Sunday, August 29, 2010

FO: Emily

Wow, this this is really warm on a 93 degree day! This is another Ysolda Teague design, Emily, a cute capelet/shawl with short rows to create a half-round shape. The sizing is done by doing more or less repeats of the same pattern, and I did 15, which is all I could get out of the yarn. I wanted to do one more, to decrease the amount of splay in the front, but oh well.

The yarn is Indigo Dragonfly in My Name is Indigo Montoya, and I used up all but ~5 of the 375 yards. It's a tightly spun, squishy sock yarn, pretty different from the yarn called for in the pattern (something with more fuzzy halo), but it knitted up into a nice loose fabric with a larger needles (US 7).

The buttohs are from Paste, a fairly new craft store in St Louis. (I call buttons "buttohs" in my head, kind of like how lolcats say "kitteh" instead of kitten.) It's super cute and has a great selection of all sort of different craft supplies (beading, scrapbooks, clay, roving, some yarn, etc), as well as goodies made by local artists. Oh, and there's a giant bowl of buttohs! I am partial to plain shank buttohs, so I fished them all out, and used three for this capelet.

The edging is a cable and lace combo--always a good idea!
Hopefully the worst of the summer is over--the heat has been terrible for the knitting mojo. Now I'm on the lookout for the perfect autumn cardi pattern, to help me get the mojo back!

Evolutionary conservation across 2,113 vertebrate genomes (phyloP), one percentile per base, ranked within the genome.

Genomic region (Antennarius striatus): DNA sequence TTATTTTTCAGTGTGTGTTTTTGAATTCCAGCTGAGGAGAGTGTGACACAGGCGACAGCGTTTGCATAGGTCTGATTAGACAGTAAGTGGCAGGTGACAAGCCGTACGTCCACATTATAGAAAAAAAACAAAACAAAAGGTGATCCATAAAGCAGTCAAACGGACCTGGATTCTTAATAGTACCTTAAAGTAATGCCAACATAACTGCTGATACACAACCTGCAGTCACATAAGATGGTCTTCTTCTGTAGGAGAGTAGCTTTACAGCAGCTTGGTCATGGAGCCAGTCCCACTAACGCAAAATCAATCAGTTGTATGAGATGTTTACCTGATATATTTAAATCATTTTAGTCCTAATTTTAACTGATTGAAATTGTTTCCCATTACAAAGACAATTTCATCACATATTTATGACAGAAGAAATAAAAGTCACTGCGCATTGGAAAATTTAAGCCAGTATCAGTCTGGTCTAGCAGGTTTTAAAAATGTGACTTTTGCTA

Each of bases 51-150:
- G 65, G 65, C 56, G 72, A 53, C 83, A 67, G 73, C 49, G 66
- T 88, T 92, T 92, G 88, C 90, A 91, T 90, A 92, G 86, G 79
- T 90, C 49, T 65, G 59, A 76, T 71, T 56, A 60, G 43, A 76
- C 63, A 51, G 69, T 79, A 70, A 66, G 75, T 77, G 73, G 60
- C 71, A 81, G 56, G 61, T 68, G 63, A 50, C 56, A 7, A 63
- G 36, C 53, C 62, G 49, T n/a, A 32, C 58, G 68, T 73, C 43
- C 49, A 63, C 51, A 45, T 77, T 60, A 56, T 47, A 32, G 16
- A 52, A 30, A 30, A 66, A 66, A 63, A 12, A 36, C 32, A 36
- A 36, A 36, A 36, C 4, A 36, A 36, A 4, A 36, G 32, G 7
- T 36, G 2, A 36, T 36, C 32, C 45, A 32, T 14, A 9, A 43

Tuesday, August 17, 2010

State Fair, 2010

I can't believe it's been a year since the last trip to the fair! I was psyched up to enter something to the fair, but in the end, I didn't submit anything, because I thought I had to put my social security number at the top of the entry form. It turns out that's only if I really want the prize money, so next year I'll enter, although I'm still not sure about one's name and home address being displayed on the tags. I have tried to blur all names/addresses out of the pics, so no worries, Missouri knitters!

Again, like last year, quilting was top dog. Here is one incredible hand-quilted quilt.

The lights fortunately didn't go out, but it was still pretty dark, so sorry about the wonky photos. The knitting was better quality than last year, and there was a lot more lace, and nupp-i-tude. First prize for  shawl went to this white nuppy lace.

Third prize to this tan nuppy lace.

This one won second, even without nupps. All were gorgeous! The tatted lace doily to the right is  impressive too, but didn't get a ribbon. There is a lot of fancy-looking tatting at this fair!

There were 2 colorwork items, both lovely, but neither won.


Here is an entry from Rosalia, which should have won!

Alas, this, and most of the knitting in general was not displayed in a way to appreciate the items--they were scattered throughout the home ec building, and were folded up, obscuring all the best bits.